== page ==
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Safety First.small

Stay Safe when you Recreate!

There are a lot of fun activities that youth and adults participate in to keep active, including hiking, biking, swimming and winter activities to name a few. Make sure to keep your entire family safe when on a family outing. No matter what kinds of activities you choose, you can limit the number of injuries that occur and have a good safe time.

Important Tips to think about prior to planning your recreation outing:

  • Stay hydrated - Always bring a water bottle with you when participating in an activity.
  • Know your limits - Do not plan activities that you are not capable of doing. Planning your activities around your family’s activity level will keep injuries from occurring due to exhaustion.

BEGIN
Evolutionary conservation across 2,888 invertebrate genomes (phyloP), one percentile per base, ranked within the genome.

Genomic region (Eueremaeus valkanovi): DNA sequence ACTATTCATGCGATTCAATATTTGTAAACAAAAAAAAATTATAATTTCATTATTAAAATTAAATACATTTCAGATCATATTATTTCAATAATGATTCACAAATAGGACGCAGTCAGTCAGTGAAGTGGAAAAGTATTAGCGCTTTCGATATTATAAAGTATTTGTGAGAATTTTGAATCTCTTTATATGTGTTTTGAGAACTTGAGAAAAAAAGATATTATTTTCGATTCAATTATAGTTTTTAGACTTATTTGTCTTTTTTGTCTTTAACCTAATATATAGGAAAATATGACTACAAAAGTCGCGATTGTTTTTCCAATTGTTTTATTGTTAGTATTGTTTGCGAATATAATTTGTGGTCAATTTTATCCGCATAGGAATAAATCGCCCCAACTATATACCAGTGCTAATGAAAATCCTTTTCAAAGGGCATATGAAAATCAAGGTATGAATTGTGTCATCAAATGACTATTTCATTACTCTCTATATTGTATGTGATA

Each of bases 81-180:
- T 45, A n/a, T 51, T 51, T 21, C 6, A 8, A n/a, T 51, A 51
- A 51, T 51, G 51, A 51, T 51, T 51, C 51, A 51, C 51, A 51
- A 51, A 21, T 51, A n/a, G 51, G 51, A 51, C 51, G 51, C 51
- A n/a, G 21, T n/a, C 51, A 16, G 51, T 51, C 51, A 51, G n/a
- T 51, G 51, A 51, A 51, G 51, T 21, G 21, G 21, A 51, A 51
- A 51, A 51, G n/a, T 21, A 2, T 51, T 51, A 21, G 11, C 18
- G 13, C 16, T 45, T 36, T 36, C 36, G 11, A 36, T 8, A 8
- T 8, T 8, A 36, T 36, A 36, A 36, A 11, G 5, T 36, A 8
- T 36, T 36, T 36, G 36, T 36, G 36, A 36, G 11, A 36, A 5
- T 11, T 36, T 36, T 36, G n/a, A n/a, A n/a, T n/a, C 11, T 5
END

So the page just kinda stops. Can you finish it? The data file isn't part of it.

• Bring a First Aid kit - You should always carry a basic first aid kit with you whenever you do any sort of outdoor recreation.
  • Use protective gear - Ensure that you have the necessary equipment to do your activity.
  • Keep your equipment in good shape.

The following information describes tips on how to 'play safe' by wearing the proper protective equipment and evaluating the environment for risks.


Hiking Tips

There are few things more enjoyable than getting out into nature and getting in some exercise at the same time in the form of a hike.  But safety should always come first, and preparation is key, so here are some top tips for staying safe next time you're on a hike.

  • Check the weather before you set out - wear layers, bring sun protection and rain jacket